Humiliation is a demeaning and a diminishment. It’s all about what position someone occupies in the status hierarchy, and it’s about lowering that position in an aggressive fashion. I believe that it’s a lot more important in politics and ideology than is usually acknowledged, and, just as an example, I will suggest that, whatever else they had in common, the 9/11 hijackers all regularly partook of what they considered humiliation, prior to their deciding to sign on for the Big Flight.

Given that we all operate in various social hierarchies and very, very, few of us are at the acknowledged pinnacle of success, how do we all deal with our daily rations of humiliation? The old method was resignation, to “keep to one’s place.” That, however, only works when aspirations are set aside. Lucy would never have had a problem if she’d just stayed at home and kept house (she wouldn’t have had a TV show, either). But when social hierarchies are in flux, even the unambitious and unimaginative are hard pressed to find a place.

Some professions have inevitably large amounts of humiliation. Consider the jargon of the standup. To fail is “to die out there.” To succeed is “to kill.” “Die,” in this context is to be humiliated. “Kill” is the alternative. Good thing it's all metaphorical.

Every performing profession has its humiliation ration, from actor to politician to porn star. How do they deal with it?

I suspect that compartmentalization is the greatest tonic against the rot. It’s a lot easier to play the part, say the words, withstand the sneers, if you can say to yourself, “This isn’t really me. It’s not my whole life. I’m just here for a little while, and then I can go be myself.” Call it life portfolio diversification. We have a lot of social hierarchies in America, and you can usually find at least one or two where you’re not a total loser.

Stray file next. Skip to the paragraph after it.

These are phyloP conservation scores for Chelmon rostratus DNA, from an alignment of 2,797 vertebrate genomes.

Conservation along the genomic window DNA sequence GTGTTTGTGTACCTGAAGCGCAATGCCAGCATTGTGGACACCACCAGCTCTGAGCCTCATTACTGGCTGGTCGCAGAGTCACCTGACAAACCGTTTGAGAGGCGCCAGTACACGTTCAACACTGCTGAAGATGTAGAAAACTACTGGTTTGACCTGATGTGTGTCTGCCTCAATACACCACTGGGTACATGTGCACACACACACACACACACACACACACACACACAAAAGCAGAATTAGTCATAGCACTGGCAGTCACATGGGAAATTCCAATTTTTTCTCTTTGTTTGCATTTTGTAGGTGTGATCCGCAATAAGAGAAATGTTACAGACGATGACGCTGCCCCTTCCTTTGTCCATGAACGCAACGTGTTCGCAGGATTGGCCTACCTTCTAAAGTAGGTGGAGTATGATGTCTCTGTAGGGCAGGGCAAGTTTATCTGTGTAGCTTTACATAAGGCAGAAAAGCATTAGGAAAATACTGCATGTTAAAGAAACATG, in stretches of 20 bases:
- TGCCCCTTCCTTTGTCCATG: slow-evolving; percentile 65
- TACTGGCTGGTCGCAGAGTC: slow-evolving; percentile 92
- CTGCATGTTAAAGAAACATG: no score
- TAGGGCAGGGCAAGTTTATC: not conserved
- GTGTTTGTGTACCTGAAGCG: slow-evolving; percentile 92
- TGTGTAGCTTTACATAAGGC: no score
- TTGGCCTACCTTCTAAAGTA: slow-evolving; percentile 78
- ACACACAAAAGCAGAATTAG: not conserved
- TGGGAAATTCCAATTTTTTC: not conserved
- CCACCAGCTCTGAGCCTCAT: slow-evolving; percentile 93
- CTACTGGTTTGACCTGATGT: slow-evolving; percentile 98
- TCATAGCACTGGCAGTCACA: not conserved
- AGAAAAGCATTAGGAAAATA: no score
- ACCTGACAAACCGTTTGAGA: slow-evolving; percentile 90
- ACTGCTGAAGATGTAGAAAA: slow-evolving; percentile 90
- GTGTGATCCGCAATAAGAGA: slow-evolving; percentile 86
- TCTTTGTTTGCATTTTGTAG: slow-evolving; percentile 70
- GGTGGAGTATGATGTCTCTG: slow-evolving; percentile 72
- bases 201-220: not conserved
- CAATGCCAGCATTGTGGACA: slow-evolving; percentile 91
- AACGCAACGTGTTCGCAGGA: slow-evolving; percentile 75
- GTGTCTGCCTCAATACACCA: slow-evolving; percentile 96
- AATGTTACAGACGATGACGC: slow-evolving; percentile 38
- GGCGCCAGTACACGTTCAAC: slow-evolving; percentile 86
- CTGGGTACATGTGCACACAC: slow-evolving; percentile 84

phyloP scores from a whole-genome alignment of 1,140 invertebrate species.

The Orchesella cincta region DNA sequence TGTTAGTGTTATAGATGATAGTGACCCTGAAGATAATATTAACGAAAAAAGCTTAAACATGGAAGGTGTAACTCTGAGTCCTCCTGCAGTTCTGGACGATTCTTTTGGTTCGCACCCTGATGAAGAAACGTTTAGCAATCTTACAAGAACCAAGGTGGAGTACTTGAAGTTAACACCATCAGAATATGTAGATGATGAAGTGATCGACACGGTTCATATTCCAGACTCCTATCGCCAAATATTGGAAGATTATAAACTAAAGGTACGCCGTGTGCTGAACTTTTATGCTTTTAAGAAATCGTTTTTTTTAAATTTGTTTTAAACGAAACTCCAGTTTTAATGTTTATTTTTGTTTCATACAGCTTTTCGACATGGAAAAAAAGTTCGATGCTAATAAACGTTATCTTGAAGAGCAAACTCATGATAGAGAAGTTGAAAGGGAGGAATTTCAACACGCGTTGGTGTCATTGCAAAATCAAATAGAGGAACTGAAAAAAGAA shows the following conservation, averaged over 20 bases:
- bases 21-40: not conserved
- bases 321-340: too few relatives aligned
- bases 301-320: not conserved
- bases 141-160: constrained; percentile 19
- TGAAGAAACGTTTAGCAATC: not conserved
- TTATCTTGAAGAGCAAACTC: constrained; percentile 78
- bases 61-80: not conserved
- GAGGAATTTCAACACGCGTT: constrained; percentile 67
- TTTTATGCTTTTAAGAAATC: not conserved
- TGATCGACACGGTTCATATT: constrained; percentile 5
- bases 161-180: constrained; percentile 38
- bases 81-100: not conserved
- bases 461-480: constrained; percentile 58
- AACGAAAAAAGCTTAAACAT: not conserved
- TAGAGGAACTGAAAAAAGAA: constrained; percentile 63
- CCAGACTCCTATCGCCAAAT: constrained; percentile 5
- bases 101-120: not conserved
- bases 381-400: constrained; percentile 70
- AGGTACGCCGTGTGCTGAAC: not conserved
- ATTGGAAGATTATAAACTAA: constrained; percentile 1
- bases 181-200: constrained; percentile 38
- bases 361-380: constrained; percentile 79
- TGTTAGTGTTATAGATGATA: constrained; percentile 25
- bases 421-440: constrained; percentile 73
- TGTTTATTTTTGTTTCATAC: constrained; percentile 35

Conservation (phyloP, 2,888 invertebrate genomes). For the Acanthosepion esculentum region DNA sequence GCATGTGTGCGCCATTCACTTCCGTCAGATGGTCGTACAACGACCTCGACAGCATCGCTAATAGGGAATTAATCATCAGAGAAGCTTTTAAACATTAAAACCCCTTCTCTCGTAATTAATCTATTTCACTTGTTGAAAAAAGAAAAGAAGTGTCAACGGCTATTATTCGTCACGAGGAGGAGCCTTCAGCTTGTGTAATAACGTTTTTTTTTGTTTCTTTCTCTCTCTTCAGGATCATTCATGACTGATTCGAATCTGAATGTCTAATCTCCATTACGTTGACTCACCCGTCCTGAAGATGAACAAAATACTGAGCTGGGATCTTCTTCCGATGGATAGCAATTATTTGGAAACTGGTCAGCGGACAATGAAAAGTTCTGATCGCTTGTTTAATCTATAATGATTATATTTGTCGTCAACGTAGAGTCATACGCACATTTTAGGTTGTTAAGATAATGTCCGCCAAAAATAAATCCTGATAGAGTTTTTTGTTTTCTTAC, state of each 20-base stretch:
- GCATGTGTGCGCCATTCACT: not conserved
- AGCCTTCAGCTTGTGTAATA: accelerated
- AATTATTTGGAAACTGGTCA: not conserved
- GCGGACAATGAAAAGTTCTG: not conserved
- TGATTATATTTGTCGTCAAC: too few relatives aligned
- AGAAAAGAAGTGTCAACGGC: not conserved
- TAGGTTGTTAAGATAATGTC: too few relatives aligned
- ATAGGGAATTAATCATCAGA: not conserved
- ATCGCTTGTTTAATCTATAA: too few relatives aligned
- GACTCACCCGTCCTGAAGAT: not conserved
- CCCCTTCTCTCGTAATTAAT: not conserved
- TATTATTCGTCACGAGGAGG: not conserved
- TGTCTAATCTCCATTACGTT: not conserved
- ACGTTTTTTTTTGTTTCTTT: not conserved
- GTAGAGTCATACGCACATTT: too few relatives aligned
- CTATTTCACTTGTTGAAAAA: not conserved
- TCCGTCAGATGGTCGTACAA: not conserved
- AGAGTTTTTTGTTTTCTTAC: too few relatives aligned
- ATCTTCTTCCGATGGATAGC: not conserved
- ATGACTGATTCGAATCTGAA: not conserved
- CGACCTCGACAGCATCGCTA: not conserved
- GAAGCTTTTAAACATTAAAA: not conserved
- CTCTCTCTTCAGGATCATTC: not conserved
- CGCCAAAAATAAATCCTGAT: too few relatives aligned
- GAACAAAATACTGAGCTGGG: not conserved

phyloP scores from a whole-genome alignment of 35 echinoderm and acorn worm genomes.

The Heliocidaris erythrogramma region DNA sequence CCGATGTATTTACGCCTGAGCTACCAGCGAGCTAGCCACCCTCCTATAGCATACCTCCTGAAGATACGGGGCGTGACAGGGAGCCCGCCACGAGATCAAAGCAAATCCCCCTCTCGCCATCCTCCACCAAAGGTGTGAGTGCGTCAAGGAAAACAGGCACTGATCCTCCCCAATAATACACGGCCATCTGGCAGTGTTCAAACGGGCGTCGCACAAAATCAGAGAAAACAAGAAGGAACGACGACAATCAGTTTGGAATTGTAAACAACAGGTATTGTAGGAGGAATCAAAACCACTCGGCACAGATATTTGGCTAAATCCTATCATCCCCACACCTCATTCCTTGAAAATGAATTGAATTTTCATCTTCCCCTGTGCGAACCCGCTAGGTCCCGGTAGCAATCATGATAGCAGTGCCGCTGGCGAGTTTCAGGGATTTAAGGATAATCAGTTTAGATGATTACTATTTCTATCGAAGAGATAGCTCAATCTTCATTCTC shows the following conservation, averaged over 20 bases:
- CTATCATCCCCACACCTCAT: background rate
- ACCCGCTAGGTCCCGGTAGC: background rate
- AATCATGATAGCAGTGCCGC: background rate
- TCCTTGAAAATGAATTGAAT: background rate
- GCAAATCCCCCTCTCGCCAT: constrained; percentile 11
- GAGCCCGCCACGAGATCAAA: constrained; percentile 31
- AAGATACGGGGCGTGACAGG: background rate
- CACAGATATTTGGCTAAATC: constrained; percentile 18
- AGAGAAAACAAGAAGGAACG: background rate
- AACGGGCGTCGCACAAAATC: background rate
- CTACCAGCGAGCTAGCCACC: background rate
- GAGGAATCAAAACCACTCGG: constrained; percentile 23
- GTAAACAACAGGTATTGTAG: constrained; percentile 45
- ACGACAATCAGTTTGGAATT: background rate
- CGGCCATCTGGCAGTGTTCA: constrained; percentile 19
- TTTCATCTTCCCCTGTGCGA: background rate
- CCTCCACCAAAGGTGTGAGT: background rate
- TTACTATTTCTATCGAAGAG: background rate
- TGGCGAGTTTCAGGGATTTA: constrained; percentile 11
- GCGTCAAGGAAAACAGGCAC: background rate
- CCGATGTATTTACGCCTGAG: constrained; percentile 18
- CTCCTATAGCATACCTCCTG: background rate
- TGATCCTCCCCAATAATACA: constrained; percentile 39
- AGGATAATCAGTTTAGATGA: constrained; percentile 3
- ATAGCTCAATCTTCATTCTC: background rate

For the true performer, the false face can be the greatest asset. Here “this isn’t really me,” can be writ large. In fact, there is some joy in it. Actors in sitcoms get to go through all the actions that humiliate, but it really isn’t them. Furthermore, they have control over the situation, in ways that we poor hypersensitive viewers do not.

I do find that my own reactions to the comedy of embarrassment does take a cue from how believable the characters are. For comfort, the more cartoon-like the better. Lucy was hard to take, but Night Court never hit home, so I could enjoy it more easily. Dan Fielding getting humiliated was no more real than Bull Shannon getting hit by lighting.

It’s also possible that ritualizing the humiliation gives the feeling of freedom, or maybe even the real thing, actual freedom. Perhaps some porn stars really do enjoy the sense of breaking the chains of repression by donning the chains of ritual subservience and acting it out as a public performance. Perhaps some politicians really do relish the risks of getting caught, and perhaps even enjoy the being caught, if forgiveness is in the offing. At least that’s my take on the 42nd President of the United States, and now, the Governor of New York.